Americans seem to have an inexhaustible appetite for everything ever written on the bloodiest episode of our history in which more than 600,000 Americans died on both sides of the conflict over Union, states rights, and slavery. The latter part of the previous sentence has, itself, generated its own body of literature on the true meaning of the conflict. Many experts argued that the meaning or mission of the conflict changed over time as the blood flowed and the stakes rose astronomically. Others maintain that states rights were either a cover for the real issue, slave-holders’ rights, or so intertwined with it that they were essentially the same thing.
In 2006 Harry S. Stout, a Yale professor of American religious history, wrote a “moral history” of the Civil War, Upon the Altar of the Nation in which he utilized traditional principles of the just war doctrine to critique the conflagration less for the justice of its cause (jus ad bellum) than for its conduct (jus in bello). Stout viewed the war through the screens of proportionality and discrimination between combatants and non-combatants, finding it more akin to total, i.e., immoral, war, again, in its conduct rather than its cause.
McPherson wrote a very critical, i.e., negative, review (“Was It a Just War?” New York Review of Books, March 23, 2006) of Stout’s book and found several dozen factual errors in the military narrative. Still, he conceded that the book was “flawed but thought-provoking” and, while not necessarily offering “the right answers,” “asks many of the right questions.”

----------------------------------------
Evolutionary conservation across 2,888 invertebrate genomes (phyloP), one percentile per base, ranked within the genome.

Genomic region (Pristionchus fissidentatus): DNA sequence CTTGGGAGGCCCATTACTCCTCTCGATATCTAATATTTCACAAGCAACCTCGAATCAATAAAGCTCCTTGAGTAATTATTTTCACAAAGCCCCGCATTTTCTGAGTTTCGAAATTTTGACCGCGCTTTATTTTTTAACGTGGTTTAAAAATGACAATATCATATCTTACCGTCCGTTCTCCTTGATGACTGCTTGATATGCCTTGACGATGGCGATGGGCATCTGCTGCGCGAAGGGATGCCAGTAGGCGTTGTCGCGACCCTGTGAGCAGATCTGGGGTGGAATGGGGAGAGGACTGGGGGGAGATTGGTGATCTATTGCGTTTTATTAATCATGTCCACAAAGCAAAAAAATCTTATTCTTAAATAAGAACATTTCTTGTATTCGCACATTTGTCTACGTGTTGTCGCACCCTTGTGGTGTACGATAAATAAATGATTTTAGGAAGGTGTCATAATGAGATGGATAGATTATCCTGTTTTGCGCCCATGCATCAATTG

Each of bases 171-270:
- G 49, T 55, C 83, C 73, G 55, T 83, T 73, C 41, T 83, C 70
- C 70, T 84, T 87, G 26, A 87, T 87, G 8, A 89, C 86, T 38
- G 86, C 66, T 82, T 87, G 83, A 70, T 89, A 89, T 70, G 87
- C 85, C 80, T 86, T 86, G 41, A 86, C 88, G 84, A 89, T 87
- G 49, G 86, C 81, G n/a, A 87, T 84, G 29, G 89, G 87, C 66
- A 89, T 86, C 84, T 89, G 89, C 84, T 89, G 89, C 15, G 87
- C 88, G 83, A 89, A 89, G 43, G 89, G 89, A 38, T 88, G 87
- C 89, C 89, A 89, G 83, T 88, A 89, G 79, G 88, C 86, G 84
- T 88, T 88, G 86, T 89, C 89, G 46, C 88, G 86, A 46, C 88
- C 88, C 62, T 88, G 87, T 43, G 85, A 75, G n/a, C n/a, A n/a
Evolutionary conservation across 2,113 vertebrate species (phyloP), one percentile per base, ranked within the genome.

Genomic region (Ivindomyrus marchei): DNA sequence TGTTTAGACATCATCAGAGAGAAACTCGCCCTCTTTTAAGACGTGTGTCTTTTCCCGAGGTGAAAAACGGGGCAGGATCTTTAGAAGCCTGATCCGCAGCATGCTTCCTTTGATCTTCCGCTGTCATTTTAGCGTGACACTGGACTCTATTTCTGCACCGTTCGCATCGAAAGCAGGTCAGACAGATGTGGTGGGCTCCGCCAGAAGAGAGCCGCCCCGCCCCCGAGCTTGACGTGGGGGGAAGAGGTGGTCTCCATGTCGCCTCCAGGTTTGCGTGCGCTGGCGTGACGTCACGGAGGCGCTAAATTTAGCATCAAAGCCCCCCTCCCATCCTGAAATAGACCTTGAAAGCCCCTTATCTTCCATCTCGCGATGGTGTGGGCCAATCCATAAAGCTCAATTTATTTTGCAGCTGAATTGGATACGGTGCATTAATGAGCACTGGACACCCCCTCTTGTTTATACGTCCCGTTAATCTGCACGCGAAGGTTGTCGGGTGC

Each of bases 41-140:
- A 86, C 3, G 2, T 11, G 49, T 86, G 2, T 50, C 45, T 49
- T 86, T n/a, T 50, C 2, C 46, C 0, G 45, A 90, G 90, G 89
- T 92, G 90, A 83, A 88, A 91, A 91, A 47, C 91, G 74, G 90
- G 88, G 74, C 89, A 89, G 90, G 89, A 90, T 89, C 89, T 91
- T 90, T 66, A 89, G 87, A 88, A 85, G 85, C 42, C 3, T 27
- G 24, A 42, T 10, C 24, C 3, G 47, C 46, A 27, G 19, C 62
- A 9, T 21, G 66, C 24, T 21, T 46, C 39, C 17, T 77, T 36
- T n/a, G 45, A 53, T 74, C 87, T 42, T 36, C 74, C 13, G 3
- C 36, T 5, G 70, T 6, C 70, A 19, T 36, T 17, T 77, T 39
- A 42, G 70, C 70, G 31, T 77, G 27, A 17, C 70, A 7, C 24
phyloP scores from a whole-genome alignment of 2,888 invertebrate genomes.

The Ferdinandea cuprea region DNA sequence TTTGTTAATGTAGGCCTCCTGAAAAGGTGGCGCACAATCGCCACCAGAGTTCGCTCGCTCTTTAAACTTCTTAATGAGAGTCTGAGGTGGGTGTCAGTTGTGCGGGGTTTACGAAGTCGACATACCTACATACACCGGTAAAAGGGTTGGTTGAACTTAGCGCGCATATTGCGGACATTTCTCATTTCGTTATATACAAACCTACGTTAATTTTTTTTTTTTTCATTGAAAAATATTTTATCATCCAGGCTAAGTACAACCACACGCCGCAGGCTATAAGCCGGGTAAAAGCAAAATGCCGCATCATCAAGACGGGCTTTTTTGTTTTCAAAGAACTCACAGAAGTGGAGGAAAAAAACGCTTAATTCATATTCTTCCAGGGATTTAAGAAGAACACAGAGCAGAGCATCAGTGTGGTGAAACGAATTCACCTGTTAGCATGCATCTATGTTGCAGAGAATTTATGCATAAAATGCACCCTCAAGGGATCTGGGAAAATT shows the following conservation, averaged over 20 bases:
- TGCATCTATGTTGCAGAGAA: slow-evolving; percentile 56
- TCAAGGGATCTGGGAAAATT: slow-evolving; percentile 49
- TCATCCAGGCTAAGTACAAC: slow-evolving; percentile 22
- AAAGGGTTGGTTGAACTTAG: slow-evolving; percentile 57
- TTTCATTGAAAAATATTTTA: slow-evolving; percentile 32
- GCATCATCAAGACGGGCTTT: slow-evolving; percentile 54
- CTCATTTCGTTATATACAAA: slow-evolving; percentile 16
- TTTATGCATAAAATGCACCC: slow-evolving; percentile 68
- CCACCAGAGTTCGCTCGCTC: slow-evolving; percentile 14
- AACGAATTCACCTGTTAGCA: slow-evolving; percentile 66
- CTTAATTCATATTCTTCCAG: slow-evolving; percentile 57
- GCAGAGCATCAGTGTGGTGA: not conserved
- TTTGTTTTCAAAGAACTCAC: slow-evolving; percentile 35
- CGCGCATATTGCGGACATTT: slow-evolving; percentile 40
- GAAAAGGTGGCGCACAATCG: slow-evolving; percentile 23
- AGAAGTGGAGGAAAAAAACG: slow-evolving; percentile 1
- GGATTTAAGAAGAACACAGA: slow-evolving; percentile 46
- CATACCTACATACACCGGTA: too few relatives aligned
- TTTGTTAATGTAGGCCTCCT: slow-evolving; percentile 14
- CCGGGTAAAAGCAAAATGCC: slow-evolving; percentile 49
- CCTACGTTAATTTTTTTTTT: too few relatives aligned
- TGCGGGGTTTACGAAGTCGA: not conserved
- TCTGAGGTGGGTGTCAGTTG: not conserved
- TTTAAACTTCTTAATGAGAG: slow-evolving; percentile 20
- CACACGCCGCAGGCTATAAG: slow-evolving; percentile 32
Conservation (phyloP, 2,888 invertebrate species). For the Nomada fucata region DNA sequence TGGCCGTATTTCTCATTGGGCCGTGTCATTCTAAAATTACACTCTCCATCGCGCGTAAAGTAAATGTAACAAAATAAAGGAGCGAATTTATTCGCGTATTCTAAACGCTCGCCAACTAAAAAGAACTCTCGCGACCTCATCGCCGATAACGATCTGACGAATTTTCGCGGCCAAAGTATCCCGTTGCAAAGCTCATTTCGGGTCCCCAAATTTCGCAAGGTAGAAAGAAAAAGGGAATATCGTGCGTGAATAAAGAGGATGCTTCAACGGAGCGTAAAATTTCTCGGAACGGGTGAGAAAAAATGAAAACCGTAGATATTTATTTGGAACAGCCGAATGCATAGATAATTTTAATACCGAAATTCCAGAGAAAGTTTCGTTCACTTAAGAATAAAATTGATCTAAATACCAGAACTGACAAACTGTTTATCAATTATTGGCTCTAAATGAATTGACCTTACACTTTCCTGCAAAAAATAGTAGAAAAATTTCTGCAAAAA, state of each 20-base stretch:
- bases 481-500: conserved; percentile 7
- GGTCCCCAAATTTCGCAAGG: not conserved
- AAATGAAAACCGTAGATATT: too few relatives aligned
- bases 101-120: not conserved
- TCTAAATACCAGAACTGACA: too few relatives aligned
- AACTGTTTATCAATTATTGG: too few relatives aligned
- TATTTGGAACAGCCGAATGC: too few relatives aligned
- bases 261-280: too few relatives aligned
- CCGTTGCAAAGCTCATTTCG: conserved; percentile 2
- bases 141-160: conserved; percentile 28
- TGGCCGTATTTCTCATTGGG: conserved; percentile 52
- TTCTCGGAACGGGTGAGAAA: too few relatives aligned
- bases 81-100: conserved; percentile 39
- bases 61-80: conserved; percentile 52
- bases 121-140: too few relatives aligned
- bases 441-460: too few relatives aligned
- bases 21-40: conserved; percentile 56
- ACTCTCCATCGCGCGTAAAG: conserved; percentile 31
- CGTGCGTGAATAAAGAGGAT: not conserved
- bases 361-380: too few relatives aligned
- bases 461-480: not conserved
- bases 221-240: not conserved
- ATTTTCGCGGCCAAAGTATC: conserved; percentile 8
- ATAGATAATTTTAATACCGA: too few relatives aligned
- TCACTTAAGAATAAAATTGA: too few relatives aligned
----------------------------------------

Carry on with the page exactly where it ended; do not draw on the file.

The issues, moral and constitutional, implicated in 19th century America’s handling of slavery, war, and rebellion are nothing if not fundamental, accounting for the irresistible draw of these interrelated subjects decade after decade.
Keeping up with the cascade of books is exhausting. I find myself going through bouts of Civil War reading, hardly keeping up with the new scholarship which seems to bring with it an endless supply of new information, data, insights, and analysis, not to mention newer, broader subjects ranging from diplomacy, economics, and even disease. Just the literature on calculating the actual number of troops in the field for any given battle, net after factoring in sickness and desertion, is impressive. Eventually, I have to go cold turkey, giving up reading anything remotely related to the war due to both emotional and intellectual exhaustion.
We have come a long way from the elegant, if strictly military, narratives of Shelby Foote and Bruce Catton, the former slightly pro-South, the latter slightly pro-North. According to McPherson, both of them drew on the seminal work of James Ford Rhodes, who wrote seven volumes from 1892 to 1906, and Allan Nevins and his eight volumes, penned between 1947 and 1971.